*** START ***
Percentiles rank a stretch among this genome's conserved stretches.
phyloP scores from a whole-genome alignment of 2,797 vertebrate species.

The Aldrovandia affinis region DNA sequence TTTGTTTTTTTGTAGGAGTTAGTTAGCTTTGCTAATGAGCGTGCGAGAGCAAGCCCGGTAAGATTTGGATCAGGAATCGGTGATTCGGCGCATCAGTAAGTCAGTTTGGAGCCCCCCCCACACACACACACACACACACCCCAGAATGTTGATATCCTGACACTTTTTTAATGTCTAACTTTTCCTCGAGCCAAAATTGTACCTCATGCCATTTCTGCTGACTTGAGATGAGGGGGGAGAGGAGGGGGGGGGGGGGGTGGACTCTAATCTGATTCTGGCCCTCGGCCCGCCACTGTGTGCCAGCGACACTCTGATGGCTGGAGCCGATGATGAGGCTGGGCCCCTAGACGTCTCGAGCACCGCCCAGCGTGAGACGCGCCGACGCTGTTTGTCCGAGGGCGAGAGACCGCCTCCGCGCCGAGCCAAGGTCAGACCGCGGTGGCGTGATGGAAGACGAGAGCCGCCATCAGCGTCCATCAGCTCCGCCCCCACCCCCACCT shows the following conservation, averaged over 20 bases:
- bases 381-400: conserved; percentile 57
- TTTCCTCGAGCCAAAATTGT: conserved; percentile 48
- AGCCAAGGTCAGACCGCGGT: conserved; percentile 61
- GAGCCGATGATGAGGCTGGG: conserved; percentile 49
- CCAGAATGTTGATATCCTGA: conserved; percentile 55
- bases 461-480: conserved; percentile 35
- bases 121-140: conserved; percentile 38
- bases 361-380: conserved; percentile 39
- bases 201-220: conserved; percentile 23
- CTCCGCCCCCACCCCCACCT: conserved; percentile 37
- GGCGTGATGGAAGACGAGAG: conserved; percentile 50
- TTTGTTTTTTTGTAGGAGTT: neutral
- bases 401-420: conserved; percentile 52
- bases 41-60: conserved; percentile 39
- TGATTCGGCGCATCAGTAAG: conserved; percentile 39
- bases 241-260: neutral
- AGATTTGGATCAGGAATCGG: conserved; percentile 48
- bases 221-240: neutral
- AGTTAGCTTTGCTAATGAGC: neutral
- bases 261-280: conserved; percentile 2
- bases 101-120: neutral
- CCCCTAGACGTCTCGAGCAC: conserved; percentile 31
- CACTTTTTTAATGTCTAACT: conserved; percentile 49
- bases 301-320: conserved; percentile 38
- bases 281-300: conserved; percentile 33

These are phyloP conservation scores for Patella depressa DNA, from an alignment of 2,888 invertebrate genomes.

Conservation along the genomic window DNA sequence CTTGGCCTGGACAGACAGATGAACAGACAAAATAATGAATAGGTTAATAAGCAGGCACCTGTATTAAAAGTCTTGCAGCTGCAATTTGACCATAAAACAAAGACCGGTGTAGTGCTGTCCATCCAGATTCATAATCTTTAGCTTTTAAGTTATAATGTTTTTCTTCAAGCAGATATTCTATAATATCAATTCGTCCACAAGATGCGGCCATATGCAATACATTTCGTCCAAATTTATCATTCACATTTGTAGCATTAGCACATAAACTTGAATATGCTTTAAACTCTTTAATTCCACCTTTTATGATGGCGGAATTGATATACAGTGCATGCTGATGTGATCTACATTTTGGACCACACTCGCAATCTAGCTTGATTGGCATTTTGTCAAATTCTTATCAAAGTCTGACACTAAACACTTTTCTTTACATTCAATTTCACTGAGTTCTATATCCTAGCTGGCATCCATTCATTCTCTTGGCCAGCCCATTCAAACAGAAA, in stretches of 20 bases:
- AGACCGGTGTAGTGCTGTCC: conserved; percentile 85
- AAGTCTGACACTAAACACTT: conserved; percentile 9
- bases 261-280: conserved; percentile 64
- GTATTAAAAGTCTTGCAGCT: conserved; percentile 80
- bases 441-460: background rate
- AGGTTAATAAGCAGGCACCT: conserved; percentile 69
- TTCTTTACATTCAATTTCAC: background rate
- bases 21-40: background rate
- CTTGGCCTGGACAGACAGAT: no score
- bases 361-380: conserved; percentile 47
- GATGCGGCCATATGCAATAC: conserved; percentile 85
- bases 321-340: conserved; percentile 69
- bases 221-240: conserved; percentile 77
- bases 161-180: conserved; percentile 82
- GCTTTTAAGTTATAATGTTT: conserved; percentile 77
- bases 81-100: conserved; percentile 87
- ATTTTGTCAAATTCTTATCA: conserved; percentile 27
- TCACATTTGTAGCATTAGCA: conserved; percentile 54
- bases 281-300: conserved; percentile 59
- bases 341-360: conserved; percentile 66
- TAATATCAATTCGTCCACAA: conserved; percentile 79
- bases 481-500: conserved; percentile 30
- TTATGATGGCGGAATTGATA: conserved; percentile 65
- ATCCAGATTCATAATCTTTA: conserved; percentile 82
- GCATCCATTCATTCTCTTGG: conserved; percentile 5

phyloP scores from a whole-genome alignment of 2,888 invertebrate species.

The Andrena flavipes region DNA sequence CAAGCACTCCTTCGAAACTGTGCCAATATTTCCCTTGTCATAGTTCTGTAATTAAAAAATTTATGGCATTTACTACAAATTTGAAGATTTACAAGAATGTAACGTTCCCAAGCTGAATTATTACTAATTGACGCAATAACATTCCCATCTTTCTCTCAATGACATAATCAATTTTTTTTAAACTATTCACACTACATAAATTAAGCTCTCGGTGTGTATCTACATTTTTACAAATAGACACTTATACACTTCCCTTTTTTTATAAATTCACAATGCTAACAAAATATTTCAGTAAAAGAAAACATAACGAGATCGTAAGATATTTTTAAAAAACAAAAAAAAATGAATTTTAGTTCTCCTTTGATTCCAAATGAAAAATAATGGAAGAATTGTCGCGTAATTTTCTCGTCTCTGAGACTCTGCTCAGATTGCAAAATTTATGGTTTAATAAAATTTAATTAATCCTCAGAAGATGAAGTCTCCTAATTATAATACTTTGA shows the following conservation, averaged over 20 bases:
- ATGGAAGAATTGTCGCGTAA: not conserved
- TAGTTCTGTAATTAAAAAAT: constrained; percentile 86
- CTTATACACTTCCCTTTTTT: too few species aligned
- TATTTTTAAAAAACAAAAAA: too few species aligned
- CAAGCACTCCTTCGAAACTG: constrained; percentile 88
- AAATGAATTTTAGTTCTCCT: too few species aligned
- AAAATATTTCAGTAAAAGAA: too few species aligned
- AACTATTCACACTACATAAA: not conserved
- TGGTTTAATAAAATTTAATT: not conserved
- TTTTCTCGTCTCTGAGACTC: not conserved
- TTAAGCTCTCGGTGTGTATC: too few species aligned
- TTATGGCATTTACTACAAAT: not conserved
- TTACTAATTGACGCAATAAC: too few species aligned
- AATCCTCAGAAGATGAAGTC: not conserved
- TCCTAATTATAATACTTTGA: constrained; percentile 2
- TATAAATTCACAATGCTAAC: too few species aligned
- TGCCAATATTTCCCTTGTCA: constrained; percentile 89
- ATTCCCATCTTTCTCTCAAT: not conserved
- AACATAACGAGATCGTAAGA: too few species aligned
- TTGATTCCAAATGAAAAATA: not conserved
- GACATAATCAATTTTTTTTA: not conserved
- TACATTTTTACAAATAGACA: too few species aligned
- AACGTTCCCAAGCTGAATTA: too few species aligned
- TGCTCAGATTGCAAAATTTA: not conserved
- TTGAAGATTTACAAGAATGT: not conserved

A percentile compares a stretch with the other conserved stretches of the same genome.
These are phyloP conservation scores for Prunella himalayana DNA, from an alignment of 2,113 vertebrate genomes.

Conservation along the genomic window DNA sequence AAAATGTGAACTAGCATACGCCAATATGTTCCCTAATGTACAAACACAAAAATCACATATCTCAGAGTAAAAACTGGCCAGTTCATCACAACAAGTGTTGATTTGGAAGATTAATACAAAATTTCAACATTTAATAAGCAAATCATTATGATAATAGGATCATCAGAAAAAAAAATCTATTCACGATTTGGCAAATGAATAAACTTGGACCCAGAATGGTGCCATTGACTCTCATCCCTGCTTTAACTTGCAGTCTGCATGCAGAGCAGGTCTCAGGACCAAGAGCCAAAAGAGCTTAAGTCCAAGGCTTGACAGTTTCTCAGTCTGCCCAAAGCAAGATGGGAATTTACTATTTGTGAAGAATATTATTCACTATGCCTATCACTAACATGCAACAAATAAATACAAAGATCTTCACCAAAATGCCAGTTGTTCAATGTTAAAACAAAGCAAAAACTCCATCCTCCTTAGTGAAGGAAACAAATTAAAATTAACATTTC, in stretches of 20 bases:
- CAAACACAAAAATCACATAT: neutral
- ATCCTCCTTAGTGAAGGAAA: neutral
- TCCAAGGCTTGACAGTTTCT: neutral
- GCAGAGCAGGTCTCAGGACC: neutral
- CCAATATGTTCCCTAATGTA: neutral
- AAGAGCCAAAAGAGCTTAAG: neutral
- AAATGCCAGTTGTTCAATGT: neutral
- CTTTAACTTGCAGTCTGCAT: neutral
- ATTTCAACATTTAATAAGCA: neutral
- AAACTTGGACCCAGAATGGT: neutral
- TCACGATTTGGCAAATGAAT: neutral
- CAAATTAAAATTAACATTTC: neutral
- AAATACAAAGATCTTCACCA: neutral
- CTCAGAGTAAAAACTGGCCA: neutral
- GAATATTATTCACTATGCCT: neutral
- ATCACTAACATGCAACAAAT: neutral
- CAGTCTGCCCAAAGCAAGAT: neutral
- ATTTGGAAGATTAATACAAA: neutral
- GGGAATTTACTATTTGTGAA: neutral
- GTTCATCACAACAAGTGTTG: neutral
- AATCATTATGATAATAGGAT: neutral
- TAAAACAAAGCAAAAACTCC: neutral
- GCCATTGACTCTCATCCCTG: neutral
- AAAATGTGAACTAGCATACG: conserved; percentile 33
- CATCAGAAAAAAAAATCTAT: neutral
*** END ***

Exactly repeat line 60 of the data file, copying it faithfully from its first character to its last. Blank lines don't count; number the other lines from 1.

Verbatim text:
- CTTATACACTTCCCTTTTTT: too few species aligned